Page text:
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Religion and antiquity alive on the big screen

A new younger Jesus brings new life to The Bible
A new younger Jesus brings new life to The Bible
20th Century Fox

Three films out this Easter – Passover season – "Pompeii", "Son of God", and the soon-to-be-released "Noah" - are attempting to make religion and history cool with a younger audience, eager for big blockbusters, action, and riveting special effects. Staten Island families and film-goers are seeing films with deep religious messages and stories laden with drama and special effects that attempt to tell a historical or religious true story, with subplots and minor characters that make the literature of The King James Bible and the classical antiquity of Pompeii more dramatic in a bigger-than-life way. Staten Island theater-goers feast your eyes this holiday season on some new interpretations of classic stories.

Hot Jesus

Younger audiences can see a newcomer Diogo Morgado play the part with a Latin flair unlike the usual British exports enlisted to play Jesus for the big screen. The new version of Jesus is young, handsome, rebellious against the religion of the times, and angelic. He is also younger than most of the Jesus’s who have come before him. Remember Jesus was only 33 when he died horrifically on the cross, so a new face in the role is refreshing for the big screen and a new audience.

“Blame Mel Gibson for it if you like, but no Jesus movie these days is worth its salt without an utterly unflinching treatment of his torture and Crucifixion. And "Son of God" has stretches when the agony we watch this poor man endure is avert-your-eyes awful. If history ever produced a more excruciating form of punishment, it probably included lions at dinner time,” adds a review by Roger Moore in The Chicago Tribune that appeared on

"Son of God," is a new screen version of Mark Burnett and Roma Downey's History Channel TV series "The Bible." “Their Jesus may be all business. But he sports a beatific smile as he renders unto audiences lines that feel like rough drafts of the polished poetry of the King James Bible,” adds Moore. "I'll give my stone to the first man who tells me he has not sinned" doesn't have the memorable ring of "Let he who is without sin cast the first stone."

“And unlike (Mel) Gibson's bloody blockbuster, this loving, forgiving son comes back long enough to remind us of why the religion, founded in his name, has endured,” adds Moore in his review for The Chicago Tribune.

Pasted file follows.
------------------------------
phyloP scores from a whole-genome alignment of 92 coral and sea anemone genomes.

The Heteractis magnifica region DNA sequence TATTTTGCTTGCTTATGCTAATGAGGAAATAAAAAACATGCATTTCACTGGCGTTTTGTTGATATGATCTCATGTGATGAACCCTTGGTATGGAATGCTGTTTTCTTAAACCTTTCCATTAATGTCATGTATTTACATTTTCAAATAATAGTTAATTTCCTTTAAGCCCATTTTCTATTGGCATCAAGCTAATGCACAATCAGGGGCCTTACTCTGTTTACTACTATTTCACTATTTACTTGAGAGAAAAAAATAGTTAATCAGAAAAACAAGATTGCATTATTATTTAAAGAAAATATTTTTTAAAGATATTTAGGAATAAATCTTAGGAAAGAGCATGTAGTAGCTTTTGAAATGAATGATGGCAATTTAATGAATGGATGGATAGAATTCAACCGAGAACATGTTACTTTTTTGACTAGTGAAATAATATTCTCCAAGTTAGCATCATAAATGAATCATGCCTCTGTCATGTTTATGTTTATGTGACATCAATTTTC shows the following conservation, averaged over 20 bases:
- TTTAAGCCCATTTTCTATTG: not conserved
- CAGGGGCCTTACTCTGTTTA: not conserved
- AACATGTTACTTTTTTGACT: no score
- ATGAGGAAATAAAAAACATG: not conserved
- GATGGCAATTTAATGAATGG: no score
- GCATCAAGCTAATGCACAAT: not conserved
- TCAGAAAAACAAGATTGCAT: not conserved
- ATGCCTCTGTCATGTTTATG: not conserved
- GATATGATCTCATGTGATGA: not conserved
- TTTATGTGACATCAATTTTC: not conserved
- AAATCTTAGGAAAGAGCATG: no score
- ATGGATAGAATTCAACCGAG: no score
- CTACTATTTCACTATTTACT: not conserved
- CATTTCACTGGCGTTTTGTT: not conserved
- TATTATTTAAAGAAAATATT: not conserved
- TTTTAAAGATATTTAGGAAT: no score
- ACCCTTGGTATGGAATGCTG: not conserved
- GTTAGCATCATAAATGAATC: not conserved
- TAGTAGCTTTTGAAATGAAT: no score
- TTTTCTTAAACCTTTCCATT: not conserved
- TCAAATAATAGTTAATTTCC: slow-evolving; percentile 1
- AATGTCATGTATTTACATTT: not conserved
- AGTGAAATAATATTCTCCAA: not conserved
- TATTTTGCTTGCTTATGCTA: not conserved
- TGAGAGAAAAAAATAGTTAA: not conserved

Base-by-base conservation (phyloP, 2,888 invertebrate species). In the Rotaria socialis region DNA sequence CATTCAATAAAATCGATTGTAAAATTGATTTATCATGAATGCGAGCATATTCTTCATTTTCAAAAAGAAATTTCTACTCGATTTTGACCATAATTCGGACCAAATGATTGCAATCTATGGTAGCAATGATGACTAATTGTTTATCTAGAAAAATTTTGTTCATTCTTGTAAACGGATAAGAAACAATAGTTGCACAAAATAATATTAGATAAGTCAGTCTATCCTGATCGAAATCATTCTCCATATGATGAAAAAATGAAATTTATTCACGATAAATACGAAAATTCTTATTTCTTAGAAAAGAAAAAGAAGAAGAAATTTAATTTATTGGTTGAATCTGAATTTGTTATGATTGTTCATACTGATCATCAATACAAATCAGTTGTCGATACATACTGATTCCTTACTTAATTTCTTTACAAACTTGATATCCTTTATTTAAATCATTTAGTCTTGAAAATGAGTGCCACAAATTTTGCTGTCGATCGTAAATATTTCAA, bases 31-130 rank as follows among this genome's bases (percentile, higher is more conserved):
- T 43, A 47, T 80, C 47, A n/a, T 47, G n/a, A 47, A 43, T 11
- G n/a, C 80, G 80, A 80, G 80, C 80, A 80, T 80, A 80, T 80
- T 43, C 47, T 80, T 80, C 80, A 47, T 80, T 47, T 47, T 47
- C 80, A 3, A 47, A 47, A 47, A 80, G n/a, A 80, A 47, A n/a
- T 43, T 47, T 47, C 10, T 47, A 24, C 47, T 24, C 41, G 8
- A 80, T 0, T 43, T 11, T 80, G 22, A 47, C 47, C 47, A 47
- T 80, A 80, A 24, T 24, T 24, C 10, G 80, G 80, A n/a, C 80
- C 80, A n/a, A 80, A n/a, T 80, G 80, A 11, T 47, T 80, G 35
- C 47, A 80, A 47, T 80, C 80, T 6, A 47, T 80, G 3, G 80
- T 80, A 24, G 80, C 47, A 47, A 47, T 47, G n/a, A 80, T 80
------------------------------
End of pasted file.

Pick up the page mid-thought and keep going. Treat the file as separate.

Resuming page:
Adds Associated Press (AP): “Ten years after "The Passion of the Christ," Jesus is returning to movie theatres with a gentler, more inclusive approach. “Son of God," spun out of the hugely successful "The Bible" miniseries, plays up the political maneuvering that led to the crucifixion. It won an endorsement from the Anti-Defamation League's Abraham Foxman, one of the Jewish leaders who denounced Mel Gibson's 2004 blockbuster "Passion," according to the news syndicate.

"Using footage shot during production of History Channel's ten-part miniseries "The Bible," the film spends much of its final half examining maneuvering by Jerusalem's military governor, Pontius Pilate, and Judean high priest Caiaphas,” adds AP.

"Noah" brings action to the Bible story

Darren Aronofsky's film "Noah" is big on action and old-fashioned blockbuster appeal. The film stars Russell Crowe in the title role. According to The Christian Post, the director of "Black Swan" and "The Wrestler" Darren Aronofsky made the film to include both believers and non-believers. Aronofsky added to The Christian Post that he was especially interested in challenging any preconceptions that the latter group (non-believers) might have about attending a religious film. For more about Aronofsky’s ambitious version of Noah visit

“I'm more concerned about getting non-believers into the theater or people who are less religious. A lot of people are thinking, "Oh. I don't want to go see a Bible movie, but we completely shook up all expectations and people will see that as soon as they sit down and watch the movie. That is kind of what this art show is all about," he said.

Pompeii talks about a great classical disaster in human terms

Added The New York Times in this version of “Pompeii” that is filled with gladiators, Romans, and human story elements, the action takes a supporting role to character development. In this epic there are no survivors only humans forever immortalized in volcanic ash.

“Though the film’s gorgeous color palette resembles burnished jewelry, there is a staleness and overfamiliarity to these early scenes. The film is not even enlivened by the eruption of Mount Vesuvius. Waves crash and cliffs collapse, but we know exactly how this ends. Eventually, as Milo tries to save Cassia from the CGI lava, the film becomes a dripping, bombastic romance, with ash scattered like confetti,” adds The New York Times in its review of "Pompeii."

“But Mr. Anderson displays his mastery as a director in the sword-fighting scenes. The camera glides and tilts in exact counterpoint to the thrusts of the knives, as if a bloody ballet” adds The Times. “These scenes recall the elegance and deftness of great car chases from films like “Bullitt” (1968). But the glares and eye rolls that bookend these scenes are what make this film both GIF-ready and campy fun.”

For showtimes on Staten Island for “The Son of God,” “Pompeii,” and the soon-to-be-released “Noah’ visit However Staten Island arts fans don’t miss the opportunity to enjoy the pageantry, spectacle, majesty, and great action and drama that films inspired by history, The Bible, and classic literature can provide. A great year all in all for dramatic big-budget films.